Larry Strickland on Late Wife Naomi Judd's Final Months: 'It Was a Very Chaotic, Hectic Time'

"It was extremely hard," Strickland tells PEOPLE of the dark time in his life while appearing in the digital series, ACM Lifting Lives Presents The Check-In

Larry Strickland distinctly remembers the months leading up to Naomi Judd's death on April 30.

"It was a very chaotic, hectic, hectic time," Strickland, 76, tells PEOPLE from the home in Tennessee he once shared with his wife. "It was extremely hard. She had several therapists that she was seeing, and her energy level had gotten really low. She was getting really weak."

Shortly ahead of the Judds Final Tour, the country singer died by suicide after a long battle with anxiety and severe depression.

"Nobody can understand it unless you've been there," Judd, who was 76 when she died, once shared with PEOPLE. "Think of your very worst day of your whole life – someone passed away, you lost your job, you found out you were being betrayed, that your child had a rare disease – you can take all of those at once and put them together and that's what depression feels like."

Naomi Judd and husband Larry Strickland pose for a portrait in 2005 in Los Angeles, California.
Naomi Judd and Larry Strickland. Harry Langdon/Getty

Although Strickland was aware his wife was struggling, he admits he wasn't privy to how bad things were.

"I just feel like I might have overdone it," the former backup singer for Elvis Presley explains. "I was trying to get her to eat. I was trying to get her to exercise. I handled her medications and had to make sure she had what she needed. I was trying every way I could."

Larry Strickland Rollout
Notes from Naomi Judd. Hollis Bennett

Looking back, he wishes he had handled Judd's mental health complications a bit differently.

"If I had known where she was, I would've been much softer on her," Strickland says. "I would've been gentler and more understanding instead of tired and exhausted because it was wearing me out, too. To know now that she was contemplating [suicide], I look back and just wish I had been holding her and comforting her instead of pushing her. I don't know if that would've helped, but it certainly wouldn't have hurt."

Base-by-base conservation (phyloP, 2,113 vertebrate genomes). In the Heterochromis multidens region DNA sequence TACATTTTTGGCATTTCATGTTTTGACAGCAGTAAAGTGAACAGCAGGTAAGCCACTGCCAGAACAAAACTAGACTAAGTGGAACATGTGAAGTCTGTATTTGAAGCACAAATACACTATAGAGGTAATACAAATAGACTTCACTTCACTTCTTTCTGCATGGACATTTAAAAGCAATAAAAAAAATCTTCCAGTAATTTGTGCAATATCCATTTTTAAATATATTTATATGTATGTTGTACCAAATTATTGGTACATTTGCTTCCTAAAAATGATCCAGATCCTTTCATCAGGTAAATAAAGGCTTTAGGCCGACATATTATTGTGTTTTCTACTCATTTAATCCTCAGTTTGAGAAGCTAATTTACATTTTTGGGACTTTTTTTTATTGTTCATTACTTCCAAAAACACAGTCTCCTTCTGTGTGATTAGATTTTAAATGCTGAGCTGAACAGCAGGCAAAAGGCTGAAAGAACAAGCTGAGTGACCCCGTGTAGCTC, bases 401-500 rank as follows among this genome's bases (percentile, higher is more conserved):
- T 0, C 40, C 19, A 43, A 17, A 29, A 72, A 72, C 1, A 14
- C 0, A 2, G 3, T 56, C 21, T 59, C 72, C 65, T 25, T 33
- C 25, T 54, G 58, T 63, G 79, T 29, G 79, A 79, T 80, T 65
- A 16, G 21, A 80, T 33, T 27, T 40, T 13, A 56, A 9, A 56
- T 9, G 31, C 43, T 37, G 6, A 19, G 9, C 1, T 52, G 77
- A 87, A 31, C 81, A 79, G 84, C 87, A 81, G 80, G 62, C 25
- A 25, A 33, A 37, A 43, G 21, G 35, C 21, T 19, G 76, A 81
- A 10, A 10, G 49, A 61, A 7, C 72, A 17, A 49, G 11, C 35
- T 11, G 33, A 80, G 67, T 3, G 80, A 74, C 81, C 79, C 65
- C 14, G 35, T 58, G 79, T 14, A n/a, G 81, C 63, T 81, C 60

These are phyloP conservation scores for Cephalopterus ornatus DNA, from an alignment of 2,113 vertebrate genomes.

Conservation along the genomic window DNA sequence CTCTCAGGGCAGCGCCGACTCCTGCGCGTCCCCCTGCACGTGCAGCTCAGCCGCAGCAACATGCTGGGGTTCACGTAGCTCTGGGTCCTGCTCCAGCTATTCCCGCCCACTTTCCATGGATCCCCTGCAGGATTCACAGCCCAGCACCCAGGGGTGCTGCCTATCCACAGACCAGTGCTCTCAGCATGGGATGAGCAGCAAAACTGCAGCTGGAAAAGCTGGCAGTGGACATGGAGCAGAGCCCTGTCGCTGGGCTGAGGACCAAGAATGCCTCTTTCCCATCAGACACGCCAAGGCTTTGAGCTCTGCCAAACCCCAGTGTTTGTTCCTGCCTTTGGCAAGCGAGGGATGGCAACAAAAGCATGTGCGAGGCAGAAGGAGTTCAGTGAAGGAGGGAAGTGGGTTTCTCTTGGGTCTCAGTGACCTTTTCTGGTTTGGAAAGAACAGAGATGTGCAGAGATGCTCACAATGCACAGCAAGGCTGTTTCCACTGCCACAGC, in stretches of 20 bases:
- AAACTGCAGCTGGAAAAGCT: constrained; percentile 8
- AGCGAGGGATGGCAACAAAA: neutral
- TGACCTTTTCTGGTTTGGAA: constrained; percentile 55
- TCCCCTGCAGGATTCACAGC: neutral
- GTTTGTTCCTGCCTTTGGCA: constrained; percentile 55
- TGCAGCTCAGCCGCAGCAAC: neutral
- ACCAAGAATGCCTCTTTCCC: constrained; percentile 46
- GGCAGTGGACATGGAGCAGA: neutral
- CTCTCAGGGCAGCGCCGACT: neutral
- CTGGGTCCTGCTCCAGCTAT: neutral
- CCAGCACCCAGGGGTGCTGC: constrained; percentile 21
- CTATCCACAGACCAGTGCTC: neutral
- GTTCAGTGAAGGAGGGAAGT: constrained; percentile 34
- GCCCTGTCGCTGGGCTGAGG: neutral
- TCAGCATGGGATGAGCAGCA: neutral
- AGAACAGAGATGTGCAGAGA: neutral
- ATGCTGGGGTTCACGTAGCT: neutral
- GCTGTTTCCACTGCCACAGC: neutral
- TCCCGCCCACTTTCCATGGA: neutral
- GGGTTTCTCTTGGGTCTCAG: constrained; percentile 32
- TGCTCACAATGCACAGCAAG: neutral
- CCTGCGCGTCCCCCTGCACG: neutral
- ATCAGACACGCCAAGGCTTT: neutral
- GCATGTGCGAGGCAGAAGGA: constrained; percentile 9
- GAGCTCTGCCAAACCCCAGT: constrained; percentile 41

Larry Strickland Rollout
Larry Strickland. Hollis Bennett

Judd's loving husband of 33 years never left her for long, always making sure someone was with the singer and that she was well taken care of, even at the expense of his own health.

"For the past 13 years or more, I was with her 24/7," Strickland says. "I never left the house without Naomi knowing where I was going and when I would be back. As far as taking care of myself, I'm not sure that fits my situation. When you have a mate that has a mental illness, you walk that path with them."

Strickland has been leaning on the country queen's two daughters, Ashley, 54, and Wynonna, 58, for support since his wife's death. "We need each other so much to cling to, and the comfort of our relationship — we have to have that," he tells PEOPLE.

Larry Strickland, Ashley Judd, and Wynonna Judd
Larry Strickland, Ashley Judd and Wynonna Judd. Mickey Bernal/Getty

Another source of healing for Strickland has been talking about his own mental health journey through the Academy of Country Music's Lifting Lives digital series, The Check-In. The platform features discussions with leading country music artists about their own psychological and emotional challenges in recent years as they share how they've learned to overcome them.

"I was used to staying in the background," he says. "But after going through what our family's gone through — the tragedy, the trauma — it changes you."

Larry Strickland Rollout
Larry Strickland. Hollis Bennett

By speaking up, he hopes to help people — especially men — be more comfortable talking about mental illness. "When you lose someone to suicide, you don't get a chance to say bye. [After losing Naomi], it was pain like I've never felt before," says Strickland, who is working with the National Association of Mental Illness to raise funds and help break the stigma surrounding mental illness.

"I was consumed by what happened, and I want to do anything I can to help relieve any kind of hurting or suffering for others. I'm willing to do whatever I can to hopefully help anyone not go through what our family has."

If you or someone you know is considering suicide, please contact the 988 Suicide and Crisis Lifeline by dialing 988, text "STRENGTH" to the Crisis Text Line at 741741 or go to

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